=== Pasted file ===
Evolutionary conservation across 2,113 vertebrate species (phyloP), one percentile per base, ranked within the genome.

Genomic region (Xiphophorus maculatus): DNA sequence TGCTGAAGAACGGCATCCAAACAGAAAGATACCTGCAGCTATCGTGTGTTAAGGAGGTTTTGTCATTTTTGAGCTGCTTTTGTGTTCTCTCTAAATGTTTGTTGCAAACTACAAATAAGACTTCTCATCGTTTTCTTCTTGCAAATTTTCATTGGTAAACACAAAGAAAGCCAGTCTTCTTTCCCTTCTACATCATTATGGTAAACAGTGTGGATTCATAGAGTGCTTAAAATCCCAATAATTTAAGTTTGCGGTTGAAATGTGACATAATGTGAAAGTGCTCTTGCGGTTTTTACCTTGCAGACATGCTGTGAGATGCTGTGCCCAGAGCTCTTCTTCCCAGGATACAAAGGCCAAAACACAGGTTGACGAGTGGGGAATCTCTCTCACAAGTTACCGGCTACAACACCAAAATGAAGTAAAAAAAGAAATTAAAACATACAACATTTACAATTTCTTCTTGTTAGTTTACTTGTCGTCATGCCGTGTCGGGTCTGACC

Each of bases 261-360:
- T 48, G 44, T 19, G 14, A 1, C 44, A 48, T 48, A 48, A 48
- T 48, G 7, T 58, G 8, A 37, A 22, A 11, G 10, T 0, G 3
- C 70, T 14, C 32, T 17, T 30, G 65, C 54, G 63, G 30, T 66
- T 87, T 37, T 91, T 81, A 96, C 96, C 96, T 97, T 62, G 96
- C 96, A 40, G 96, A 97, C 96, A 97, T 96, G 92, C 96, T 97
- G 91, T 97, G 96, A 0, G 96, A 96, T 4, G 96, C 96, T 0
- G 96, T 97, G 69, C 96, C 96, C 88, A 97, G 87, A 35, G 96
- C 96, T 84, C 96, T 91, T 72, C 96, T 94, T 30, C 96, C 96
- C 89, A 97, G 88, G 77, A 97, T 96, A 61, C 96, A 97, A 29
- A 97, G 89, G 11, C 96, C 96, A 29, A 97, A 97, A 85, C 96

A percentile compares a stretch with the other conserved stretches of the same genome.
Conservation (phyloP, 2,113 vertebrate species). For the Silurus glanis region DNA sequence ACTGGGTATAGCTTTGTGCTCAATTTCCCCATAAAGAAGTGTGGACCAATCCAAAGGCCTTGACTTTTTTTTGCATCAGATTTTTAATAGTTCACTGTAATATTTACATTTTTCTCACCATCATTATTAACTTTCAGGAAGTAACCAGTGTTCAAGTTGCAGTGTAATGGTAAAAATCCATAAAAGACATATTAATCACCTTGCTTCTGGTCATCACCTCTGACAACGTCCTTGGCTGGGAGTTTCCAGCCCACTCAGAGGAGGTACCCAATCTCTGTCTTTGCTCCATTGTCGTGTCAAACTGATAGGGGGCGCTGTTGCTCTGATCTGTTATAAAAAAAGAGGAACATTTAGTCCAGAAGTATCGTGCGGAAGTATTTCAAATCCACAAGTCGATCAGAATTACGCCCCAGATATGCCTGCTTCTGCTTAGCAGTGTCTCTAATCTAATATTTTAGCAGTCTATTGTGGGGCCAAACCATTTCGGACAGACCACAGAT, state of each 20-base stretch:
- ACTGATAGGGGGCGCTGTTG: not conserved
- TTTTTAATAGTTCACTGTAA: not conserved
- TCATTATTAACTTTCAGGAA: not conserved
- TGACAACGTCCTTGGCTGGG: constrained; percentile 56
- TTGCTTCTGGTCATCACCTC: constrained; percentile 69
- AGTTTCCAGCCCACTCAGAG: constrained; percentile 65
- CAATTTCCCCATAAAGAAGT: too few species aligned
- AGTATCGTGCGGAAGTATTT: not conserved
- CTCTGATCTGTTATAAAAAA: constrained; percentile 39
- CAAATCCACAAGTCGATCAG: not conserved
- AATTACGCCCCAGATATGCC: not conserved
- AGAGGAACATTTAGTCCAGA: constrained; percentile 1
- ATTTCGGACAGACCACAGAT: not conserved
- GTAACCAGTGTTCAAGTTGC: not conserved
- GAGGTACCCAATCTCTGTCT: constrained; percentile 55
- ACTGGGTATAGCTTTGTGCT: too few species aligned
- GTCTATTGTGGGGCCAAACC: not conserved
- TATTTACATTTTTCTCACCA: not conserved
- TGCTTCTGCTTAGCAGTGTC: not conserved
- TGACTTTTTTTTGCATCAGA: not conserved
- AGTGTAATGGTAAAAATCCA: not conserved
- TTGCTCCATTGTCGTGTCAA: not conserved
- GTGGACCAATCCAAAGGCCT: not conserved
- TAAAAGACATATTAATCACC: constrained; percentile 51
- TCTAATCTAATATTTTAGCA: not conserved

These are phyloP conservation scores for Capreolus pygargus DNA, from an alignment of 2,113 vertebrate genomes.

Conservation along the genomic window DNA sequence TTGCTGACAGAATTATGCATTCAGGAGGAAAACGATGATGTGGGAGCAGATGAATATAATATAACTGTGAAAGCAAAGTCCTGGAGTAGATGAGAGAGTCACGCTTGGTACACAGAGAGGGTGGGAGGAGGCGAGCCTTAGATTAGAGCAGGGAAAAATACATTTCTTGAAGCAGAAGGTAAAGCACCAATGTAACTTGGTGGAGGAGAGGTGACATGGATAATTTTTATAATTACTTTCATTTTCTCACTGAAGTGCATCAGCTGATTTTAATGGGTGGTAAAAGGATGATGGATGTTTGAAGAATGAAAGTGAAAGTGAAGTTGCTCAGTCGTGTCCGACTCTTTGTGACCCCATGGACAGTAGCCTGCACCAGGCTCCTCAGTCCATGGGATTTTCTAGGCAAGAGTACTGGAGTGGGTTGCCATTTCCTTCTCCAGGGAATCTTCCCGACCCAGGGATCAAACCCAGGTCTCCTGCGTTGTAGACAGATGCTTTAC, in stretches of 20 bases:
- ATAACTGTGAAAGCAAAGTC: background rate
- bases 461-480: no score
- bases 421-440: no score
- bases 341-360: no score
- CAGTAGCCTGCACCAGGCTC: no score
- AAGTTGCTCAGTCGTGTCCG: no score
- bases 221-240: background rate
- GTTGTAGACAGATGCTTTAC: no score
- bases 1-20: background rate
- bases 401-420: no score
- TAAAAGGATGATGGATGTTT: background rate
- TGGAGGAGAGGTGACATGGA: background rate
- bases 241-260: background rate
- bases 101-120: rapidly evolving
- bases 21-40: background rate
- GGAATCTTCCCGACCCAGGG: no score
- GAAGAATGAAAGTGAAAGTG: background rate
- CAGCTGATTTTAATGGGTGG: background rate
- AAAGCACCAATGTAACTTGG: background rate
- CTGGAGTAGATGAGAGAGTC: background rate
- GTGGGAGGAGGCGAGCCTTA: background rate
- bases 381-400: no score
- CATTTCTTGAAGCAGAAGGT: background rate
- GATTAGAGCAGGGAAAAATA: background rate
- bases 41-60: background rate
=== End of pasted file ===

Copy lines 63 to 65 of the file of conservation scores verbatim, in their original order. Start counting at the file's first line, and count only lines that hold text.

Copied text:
- GTGGGAGGAGGCGAGCCTTA: background rate
- bases 381-400: no score
- CATTTCTTGAAGCAGAAGGT: background rate